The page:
The TradeStops Sector ETF Strategy (or How to Triple the Returns of the S&P 500)

By John Banks

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Two weeks ago, we showed you how a simple strategy of using just 9 sector ETFs and following a simple set of rules could have tripled the return of the S&P 500.

We have been inundated with emails from TradeStops members wanting more information on how they can do this on their own. Today, we will take you through a step-by-step explanation that shows you how to initiate this strategy. Here are the eye-popping results of the strategy. This study did not take into account any dividends (we will update the results using dividends in a few months).


For this strategy, we are using the following SPDR Select Sector ETFs (you can find more information about these ETFs here):

  • Consumer Discretionary (XLY)
  • Consumer Staples (XLP)
  • Energy (XLE)
  • Financials (XLF)
  • Health Care (XLV)
  • Industrials (XLI)
  • Materials (XLB)
  • Technology (XLK)
  • Utilities (XLU)

These ETFs were introduced in December, 1998. The initial date of the SSI signals was March, 2000 so that is the beginning date of the study.

You’ll notice that the first trades didn’t occur until July 1, 2003. The top of the dot-com bubble in the market was in March, 2000 and the markets moved lower for the next 2-1/2 years. Also, there were no new trades from November, 2007 – November, 2009. There were exit trades only in 2008.

During market declines, the strategy requires patience as you can be in cash for an extended period of time.

Here are the rules:

  1. Determine the amount you want to invest in the entire portfolio.
  2. Determine the SSI Condition of the 9 sector ETFs.
    We have set up a Watch Portfolio and entered the 9 ETFs. Here is what that looks like (based on market close on 8/31/2016). We have sorted the list according to VQ%.
    You can see that all 9 of the ETFs have an active SSI Entry signal in place. We also have SSI Alerts set up for all of these positions. This is critical in managing the portfolio.
  3. Initiate this strategy only if 7 of the ETFs have an active SSI Entry signal in place.
    Since all 9 ETFs are giving us an active SSI Entry signal, then we will include all 9 of the ETFs in the invested portfolio.
  4. Determine the amount to be invested into each ETF. This is done by using the Risk Rebalancer to equalize the dollar risk in each ETF. New purchases are to be made on the first trading day of the month.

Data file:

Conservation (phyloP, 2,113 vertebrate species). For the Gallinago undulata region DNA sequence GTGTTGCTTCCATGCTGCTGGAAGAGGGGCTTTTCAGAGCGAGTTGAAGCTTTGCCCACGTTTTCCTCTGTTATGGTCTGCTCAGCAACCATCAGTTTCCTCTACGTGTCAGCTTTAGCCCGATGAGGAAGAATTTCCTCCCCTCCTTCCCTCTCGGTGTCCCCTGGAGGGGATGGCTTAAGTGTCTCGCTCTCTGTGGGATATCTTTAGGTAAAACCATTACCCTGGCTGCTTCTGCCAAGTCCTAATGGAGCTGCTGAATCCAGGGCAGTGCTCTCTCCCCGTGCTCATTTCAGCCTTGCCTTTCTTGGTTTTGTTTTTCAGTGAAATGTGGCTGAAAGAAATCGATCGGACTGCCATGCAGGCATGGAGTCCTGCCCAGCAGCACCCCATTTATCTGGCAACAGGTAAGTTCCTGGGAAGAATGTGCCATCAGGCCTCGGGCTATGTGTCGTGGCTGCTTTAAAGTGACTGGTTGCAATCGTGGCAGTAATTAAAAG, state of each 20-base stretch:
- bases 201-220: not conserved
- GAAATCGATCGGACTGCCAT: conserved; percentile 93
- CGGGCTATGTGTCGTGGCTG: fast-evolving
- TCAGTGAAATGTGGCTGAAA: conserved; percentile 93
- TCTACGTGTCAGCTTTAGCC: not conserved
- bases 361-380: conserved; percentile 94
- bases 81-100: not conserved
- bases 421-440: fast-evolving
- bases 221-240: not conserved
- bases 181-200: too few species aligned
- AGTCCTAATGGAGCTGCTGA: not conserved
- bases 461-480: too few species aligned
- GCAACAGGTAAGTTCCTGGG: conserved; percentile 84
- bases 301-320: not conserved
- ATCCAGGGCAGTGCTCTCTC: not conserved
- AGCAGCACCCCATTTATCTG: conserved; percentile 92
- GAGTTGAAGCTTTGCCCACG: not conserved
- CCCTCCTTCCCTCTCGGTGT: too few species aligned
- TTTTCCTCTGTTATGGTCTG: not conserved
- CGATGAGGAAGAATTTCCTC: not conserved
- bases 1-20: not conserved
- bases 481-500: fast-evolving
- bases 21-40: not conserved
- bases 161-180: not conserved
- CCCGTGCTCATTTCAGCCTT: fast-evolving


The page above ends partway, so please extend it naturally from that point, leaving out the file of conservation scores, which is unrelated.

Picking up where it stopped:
We have sorted this by the amount to be invested in each ETF. Our largest holding will be XLP (Consumer Staples) and our smallest holding will be (XLE). We have also saved this as a new portfolio.
  5. At the beginning of the month, determine if any activity has occurred in the portfolio. If there are no ETFs that have triggered either an SSI Entry signal or an SSI stop signal, then no changes are made to the portfolio and no rebalancing is required.
  6. If no changes occur for 12 months, then rebalance the portfolio on the first trading day of the year. For instance, if we initiate the portfolio on the first trading day of September, and no changes occur for a year, the rebalance will occur on the first trading day of the following September.
  7. When an ETF triggers an SSI Stop signal, immediately sell out of the position. Keep the proceeds in cash.
  8. At the beginning of the month, if there are still at least 7 ETFs with active SSI Entry signals, use the Risk Rebalancer to rebalance the ETFs and the cash in the portfolio.
  9. At the beginning of the month, if there are less than 7 ETFs with active SSI Entry signals, do not rebalance and do not reinvest the cash in the portfolio.This is an important element of the strategy. During a market downturn, we don’t expect to see the ETFs trigger their SSI Stop signals at the same time. It could happen over the course of several months. So as the ETFs sell off, the amount of cash will increase in the portfolio.
  10. Stay in cash until there are 7 ETFs that give new SSI Entry signals. At that time, initiate positions in the ETFs according to rule #4.

The back tested strategy returned a total of 142% over the 15+ year study compared to only 47% for the S&P 500. And the maximum drawdown was only -17.96%!

This is not a difficult strategy to follow. From the beginning of trading in 2003, there were a total of only 168 trades initiated and most of these were for rebalancing purposes. If you set up the ETF positions using SSI Alerts, you’ll be notified of the changes that need to be made to the portfolio.

Remember, this strategy has been back tested, but no funds were actually traded. There is no guarantee that these results will be the same over the next 15 years.